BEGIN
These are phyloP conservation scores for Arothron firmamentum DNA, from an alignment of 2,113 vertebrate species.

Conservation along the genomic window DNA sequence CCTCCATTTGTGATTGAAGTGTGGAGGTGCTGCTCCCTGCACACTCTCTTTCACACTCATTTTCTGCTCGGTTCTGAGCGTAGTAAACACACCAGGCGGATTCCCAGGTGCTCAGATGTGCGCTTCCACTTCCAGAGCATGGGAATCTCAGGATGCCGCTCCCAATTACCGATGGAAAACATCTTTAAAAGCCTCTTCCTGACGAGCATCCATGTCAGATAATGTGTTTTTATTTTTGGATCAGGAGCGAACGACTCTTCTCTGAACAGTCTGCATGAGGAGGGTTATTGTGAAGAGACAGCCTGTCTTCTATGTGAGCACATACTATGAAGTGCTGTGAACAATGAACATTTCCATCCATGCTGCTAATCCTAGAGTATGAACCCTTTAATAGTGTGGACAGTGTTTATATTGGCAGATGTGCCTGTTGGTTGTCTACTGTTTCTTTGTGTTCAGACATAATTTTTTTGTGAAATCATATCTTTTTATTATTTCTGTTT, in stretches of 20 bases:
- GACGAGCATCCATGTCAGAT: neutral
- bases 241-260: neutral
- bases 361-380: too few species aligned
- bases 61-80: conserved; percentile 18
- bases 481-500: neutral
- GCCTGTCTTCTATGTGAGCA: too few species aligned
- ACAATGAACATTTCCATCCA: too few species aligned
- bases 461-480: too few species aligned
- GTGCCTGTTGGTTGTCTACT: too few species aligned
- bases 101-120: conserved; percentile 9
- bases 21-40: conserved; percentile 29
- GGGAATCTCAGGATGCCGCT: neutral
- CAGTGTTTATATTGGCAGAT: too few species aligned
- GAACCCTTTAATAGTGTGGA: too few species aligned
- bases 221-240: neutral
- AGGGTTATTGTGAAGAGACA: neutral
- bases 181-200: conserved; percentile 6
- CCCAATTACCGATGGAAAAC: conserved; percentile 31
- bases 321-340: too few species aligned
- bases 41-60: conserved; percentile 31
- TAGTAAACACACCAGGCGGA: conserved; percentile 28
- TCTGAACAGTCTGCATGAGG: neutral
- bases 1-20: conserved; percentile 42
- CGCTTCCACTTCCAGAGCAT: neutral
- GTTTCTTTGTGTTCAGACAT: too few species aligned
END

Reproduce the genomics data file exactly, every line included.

These are phyloP conservation scores for Arothron firmamentum DNA, from an alignment of 2,113 vertebrate species.

Conservation along the genomic window DNA sequence CCTCCATTTGTGATTGAAGTGTGGAGGTGCTGCTCCCTGCACACTCTCTTTCACACTCATTTTCTGCTCGGTTCTGAGCGTAGTAAACACACCAGGCGGATTCCCAGGTGCTCAGATGTGCGCTTCCACTTCCAGAGCATGGGAATCTCAGGATGCCGCTCCCAATTACCGATGGAAAACATCTTTAAAAGCCTCTTCCTGACGAGCATCCATGTCAGATAATGTGTTTTTATTTTTGGATCAGGAGCGAACGACTCTTCTCTGAACAGTCTGCATGAGGAGGGTTATTGTGAAGAGACAGCCTGTCTTCTATGTGAGCACATACTATGAAGTGCTGTGAACAATGAACATTTCCATCCATGCTGCTAATCCTAGAGTATGAACCCTTTAATAGTGTGGACAGTGTTTATATTGGCAGATGTGCCTGTTGGTTGTCTACTGTTTCTTTGTGTTCAGACATAATTTTTTTGTGAAATCATATCTTTTTATTATTTCTGTTT, in stretches of 20 bases:
- GACGAGCATCCATGTCAGAT: neutral
- bases 241-260: neutral
- bases 361-380: too few species aligned
- bases 61-80: conserved; percentile 18
- bases 481-500: neutral
- GCCTGTCTTCTATGTGAGCA: too few species aligned
- ACAATGAACATTTCCATCCA: too few species aligned
- bases 461-480: too few species aligned
- GTGCCTGTTGGTTGTCTACT: too few species aligned
- bases 101-120: conserved; percentile 9
- bases 21-40: conserved; percentile 29
- GGGAATCTCAGGATGCCGCT: neutral
- CAGTGTTTATATTGGCAGAT: too few species aligned
- GAACCCTTTAATAGTGTGGA: too few species aligned
- bases 221-240: neutral
- AGGGTTATTGTGAAGAGACA: neutral
- bases 181-200: conserved; percentile 6
- CCCAATTACCGATGGAAAAC: conserved; percentile 31
- bases 321-340: too few species aligned
- bases 41-60: conserved; percentile 31
- TAGTAAACACACCAGGCGGA: conserved; percentile 28
- TCTGAACAGTCTGCATGAGG: neutral
- bases 1-20: conserved; percentile 42
- CGCTTCCACTTCCAGAGCAT: neutral
- GTTTCTTTGTGTTCAGACAT: too few species aligned